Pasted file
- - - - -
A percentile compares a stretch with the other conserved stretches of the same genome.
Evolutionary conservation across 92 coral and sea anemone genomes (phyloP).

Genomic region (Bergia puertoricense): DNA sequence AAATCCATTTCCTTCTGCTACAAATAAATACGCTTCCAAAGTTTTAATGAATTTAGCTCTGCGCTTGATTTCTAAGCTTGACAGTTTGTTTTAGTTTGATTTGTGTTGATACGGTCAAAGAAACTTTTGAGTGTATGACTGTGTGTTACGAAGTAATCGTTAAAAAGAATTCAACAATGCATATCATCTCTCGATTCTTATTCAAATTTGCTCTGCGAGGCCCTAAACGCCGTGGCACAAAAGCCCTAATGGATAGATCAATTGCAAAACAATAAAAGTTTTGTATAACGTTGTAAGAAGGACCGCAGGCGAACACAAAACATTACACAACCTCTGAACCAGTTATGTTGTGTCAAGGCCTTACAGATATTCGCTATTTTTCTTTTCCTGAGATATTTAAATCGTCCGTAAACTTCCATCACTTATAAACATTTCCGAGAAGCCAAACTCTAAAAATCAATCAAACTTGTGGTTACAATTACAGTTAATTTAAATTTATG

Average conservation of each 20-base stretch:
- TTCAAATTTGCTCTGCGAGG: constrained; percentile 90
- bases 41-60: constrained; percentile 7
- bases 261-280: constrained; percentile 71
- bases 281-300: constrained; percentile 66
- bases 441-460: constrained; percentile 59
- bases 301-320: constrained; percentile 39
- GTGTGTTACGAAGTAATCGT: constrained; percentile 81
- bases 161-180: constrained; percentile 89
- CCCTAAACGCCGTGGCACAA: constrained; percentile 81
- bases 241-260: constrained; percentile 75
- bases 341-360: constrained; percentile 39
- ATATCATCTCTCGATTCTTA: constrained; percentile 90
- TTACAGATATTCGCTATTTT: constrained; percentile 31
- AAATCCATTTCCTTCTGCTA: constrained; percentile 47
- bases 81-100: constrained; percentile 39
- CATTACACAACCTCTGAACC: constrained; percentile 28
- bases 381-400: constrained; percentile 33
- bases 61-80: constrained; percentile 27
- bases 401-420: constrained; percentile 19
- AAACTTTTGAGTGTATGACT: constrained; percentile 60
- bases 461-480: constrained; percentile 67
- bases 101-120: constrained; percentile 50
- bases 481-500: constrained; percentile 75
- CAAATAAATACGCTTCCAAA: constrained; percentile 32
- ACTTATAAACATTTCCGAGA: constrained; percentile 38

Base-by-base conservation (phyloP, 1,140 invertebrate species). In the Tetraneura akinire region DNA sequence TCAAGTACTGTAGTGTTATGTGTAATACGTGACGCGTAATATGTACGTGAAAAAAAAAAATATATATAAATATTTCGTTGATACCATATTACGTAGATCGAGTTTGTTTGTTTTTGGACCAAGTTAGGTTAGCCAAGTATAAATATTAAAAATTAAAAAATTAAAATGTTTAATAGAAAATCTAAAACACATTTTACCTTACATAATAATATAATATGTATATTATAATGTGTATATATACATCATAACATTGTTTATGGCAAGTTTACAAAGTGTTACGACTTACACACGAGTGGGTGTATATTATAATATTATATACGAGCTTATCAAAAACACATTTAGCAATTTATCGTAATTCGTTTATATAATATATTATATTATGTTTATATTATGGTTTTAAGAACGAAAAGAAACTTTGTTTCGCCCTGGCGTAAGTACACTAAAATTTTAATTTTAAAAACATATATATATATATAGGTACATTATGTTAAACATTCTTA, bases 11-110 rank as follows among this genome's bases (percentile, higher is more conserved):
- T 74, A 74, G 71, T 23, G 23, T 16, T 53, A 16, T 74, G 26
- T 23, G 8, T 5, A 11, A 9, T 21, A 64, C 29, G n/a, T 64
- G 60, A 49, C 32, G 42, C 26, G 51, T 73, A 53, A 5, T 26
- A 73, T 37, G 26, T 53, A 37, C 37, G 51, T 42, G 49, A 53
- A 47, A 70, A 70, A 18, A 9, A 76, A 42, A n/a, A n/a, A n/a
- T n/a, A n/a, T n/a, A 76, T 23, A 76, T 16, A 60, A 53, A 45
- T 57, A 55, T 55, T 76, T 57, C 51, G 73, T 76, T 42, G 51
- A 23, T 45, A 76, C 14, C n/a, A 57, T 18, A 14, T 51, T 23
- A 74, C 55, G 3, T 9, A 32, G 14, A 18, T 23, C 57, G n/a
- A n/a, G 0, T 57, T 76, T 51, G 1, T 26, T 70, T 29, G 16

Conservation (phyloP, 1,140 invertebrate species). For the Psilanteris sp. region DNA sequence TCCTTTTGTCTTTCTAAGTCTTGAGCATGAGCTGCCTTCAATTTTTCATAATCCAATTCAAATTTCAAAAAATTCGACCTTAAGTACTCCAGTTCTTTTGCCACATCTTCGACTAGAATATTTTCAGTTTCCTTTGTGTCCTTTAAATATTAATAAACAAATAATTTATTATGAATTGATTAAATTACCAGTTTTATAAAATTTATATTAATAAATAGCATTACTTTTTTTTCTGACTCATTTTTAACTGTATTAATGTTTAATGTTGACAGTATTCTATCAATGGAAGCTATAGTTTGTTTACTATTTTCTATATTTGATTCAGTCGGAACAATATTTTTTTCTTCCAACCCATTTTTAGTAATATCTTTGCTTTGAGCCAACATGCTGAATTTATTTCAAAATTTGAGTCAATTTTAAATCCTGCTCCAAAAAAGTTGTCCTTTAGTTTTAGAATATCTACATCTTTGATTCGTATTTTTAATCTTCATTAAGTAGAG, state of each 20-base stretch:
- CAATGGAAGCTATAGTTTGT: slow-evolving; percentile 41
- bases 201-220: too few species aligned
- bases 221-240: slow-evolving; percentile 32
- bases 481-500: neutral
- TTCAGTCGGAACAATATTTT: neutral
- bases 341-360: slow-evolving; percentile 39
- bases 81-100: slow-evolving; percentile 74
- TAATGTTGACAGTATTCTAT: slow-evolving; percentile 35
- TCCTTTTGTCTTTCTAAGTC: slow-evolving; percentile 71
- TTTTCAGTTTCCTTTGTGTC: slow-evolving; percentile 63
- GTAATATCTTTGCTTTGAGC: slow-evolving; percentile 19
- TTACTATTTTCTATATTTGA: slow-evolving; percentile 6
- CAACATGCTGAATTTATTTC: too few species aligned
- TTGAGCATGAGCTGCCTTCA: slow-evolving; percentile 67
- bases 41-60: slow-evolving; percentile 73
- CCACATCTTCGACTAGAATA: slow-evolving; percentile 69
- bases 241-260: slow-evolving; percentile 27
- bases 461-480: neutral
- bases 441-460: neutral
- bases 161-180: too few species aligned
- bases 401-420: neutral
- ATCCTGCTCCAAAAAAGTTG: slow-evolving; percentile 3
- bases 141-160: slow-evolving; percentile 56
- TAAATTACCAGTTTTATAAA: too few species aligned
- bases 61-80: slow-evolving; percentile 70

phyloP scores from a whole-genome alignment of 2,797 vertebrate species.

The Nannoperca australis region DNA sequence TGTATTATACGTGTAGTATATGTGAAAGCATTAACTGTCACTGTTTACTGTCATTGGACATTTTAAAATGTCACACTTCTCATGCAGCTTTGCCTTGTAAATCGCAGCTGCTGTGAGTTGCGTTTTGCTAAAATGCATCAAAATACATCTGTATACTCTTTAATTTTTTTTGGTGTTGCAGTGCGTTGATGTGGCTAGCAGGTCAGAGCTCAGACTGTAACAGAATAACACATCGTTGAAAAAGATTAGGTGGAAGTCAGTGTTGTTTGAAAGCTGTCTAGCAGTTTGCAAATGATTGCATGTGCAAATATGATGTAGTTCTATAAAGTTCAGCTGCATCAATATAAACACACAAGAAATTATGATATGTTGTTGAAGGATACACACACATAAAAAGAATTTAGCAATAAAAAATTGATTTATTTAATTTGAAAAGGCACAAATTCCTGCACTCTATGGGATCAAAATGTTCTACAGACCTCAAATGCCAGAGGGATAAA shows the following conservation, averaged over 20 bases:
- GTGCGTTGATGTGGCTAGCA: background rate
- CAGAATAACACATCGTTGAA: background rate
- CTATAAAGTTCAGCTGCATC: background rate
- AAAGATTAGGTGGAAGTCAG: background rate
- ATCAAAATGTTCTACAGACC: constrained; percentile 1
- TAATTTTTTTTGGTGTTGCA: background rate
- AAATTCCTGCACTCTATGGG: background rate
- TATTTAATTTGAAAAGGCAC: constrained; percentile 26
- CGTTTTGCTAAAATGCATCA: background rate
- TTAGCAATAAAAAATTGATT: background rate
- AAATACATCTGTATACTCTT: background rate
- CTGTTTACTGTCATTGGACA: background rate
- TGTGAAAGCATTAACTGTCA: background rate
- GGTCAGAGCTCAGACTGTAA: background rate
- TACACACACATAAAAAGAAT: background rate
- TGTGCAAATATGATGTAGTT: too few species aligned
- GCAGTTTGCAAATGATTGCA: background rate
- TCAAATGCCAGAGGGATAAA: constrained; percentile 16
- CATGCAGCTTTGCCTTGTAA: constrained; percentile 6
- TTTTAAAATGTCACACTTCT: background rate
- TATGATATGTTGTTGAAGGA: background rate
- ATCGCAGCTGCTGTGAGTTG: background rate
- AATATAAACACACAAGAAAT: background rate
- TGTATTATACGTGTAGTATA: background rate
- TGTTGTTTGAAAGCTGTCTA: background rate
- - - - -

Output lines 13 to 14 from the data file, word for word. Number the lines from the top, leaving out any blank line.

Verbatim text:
- CCCTAAACGCCGTGGCACAA: constrained; percentile 81
- bases 241-260: constrained; percentile 75